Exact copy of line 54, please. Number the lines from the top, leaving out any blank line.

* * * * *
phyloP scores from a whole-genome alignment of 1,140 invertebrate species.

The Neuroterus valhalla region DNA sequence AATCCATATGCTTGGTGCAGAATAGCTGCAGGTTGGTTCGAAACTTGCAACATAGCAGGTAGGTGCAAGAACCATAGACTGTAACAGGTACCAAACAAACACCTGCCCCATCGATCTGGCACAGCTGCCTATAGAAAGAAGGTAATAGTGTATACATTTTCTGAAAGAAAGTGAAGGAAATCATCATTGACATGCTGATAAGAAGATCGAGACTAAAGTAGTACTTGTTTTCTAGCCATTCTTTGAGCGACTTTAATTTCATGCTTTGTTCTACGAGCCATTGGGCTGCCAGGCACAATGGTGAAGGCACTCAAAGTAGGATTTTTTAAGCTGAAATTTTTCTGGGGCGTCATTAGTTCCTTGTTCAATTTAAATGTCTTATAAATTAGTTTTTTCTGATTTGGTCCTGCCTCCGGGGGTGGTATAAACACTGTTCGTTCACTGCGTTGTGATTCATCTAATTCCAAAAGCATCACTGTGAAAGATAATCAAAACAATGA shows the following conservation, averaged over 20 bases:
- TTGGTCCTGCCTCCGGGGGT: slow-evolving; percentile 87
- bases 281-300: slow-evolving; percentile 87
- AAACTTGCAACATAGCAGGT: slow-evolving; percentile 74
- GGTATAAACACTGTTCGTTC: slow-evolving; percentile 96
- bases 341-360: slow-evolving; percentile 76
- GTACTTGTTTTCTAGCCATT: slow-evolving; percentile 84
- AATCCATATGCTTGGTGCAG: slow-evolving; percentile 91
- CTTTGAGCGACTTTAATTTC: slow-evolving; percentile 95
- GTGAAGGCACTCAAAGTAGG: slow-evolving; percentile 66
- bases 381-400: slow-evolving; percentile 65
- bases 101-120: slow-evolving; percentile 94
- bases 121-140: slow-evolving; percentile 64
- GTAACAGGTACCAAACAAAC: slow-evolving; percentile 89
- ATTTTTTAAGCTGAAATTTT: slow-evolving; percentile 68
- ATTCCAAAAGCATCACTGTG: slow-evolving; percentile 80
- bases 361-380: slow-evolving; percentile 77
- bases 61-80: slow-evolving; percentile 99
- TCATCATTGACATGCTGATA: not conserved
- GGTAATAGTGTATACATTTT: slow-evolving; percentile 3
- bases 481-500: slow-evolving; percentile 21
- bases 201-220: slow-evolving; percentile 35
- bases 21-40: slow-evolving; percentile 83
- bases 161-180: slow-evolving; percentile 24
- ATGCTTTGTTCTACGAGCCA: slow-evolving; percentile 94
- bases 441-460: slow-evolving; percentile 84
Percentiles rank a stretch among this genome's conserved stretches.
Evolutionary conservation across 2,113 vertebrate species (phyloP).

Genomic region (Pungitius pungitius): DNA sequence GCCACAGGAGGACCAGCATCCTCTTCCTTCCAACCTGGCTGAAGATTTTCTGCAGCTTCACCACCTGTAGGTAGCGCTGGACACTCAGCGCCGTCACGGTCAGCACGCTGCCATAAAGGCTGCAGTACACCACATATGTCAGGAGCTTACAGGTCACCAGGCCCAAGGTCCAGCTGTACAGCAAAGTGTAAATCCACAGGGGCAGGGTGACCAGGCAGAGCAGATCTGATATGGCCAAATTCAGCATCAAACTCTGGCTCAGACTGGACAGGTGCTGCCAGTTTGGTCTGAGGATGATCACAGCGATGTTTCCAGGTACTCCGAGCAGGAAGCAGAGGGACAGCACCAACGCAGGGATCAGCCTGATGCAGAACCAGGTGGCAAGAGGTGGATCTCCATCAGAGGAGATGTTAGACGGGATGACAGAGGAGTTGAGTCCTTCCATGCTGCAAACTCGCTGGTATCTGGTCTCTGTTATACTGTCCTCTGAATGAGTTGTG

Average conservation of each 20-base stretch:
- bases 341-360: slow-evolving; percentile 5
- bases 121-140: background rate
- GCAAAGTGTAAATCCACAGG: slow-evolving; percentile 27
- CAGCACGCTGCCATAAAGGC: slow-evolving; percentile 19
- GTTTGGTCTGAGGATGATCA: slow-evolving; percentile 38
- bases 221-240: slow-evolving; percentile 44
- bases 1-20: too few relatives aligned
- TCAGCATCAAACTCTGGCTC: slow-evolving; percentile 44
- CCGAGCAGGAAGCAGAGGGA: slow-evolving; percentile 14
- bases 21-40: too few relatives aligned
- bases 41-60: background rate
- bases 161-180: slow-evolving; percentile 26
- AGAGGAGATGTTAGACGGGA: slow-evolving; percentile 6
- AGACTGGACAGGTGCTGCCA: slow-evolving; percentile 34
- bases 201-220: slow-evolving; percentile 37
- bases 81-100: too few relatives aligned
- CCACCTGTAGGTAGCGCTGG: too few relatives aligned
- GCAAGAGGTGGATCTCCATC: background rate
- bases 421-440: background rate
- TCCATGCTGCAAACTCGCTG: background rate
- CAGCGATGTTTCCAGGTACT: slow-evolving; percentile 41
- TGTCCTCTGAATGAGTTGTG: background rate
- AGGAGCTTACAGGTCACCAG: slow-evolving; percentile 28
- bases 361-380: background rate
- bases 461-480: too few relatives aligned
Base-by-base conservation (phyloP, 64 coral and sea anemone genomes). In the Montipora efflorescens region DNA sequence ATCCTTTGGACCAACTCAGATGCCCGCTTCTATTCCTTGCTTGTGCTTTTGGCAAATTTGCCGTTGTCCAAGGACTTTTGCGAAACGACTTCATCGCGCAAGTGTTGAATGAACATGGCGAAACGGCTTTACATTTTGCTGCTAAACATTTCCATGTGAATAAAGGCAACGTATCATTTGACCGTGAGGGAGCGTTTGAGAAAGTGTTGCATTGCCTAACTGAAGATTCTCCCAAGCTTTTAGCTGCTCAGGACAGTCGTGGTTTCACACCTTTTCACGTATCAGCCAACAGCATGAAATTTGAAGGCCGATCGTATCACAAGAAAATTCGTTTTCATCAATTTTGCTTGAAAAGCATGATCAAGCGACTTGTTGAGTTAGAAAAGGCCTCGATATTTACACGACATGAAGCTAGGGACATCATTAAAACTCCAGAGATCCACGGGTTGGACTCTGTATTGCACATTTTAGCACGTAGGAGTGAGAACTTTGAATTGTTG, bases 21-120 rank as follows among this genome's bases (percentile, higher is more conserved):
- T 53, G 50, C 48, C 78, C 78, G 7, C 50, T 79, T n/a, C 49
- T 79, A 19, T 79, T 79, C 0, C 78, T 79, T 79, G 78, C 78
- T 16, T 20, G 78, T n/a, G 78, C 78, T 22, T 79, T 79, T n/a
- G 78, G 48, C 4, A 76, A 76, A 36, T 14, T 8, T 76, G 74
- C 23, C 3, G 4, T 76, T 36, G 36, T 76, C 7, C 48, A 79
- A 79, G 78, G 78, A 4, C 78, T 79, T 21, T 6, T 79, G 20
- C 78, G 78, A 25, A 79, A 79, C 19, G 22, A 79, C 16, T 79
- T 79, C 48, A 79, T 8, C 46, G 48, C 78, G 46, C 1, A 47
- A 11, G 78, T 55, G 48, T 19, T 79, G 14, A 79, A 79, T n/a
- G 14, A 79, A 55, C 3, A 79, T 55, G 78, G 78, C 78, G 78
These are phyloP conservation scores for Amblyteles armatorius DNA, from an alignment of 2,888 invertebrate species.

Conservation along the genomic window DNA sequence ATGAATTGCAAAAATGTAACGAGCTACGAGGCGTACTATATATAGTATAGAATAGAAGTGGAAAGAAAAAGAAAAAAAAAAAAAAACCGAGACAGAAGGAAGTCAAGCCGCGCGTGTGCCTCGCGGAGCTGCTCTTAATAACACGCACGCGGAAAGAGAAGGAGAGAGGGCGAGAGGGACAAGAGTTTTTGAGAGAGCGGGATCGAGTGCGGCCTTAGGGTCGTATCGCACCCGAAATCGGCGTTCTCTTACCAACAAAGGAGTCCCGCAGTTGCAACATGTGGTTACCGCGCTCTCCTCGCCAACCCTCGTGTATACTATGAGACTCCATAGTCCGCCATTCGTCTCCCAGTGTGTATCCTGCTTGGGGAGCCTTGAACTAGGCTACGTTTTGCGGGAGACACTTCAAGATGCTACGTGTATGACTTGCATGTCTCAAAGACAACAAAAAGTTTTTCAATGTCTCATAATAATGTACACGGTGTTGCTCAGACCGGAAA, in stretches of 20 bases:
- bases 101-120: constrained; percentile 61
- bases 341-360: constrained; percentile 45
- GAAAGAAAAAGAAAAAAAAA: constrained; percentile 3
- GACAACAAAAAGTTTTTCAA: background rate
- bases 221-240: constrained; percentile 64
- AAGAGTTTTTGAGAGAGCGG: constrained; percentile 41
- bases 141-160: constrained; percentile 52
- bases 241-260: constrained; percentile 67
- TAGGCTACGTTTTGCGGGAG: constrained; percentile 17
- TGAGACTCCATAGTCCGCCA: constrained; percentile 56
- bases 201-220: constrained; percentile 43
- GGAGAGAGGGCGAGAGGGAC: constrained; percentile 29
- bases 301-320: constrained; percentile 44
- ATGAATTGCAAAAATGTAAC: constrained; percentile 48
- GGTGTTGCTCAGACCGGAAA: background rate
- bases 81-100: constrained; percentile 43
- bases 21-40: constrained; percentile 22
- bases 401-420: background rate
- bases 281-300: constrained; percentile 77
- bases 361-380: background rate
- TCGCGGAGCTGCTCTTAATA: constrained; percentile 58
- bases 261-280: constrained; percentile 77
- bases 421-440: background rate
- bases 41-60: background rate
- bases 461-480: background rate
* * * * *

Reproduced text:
- AGGAGCTTACAGGTCACCAG: slow-evolving; percentile 28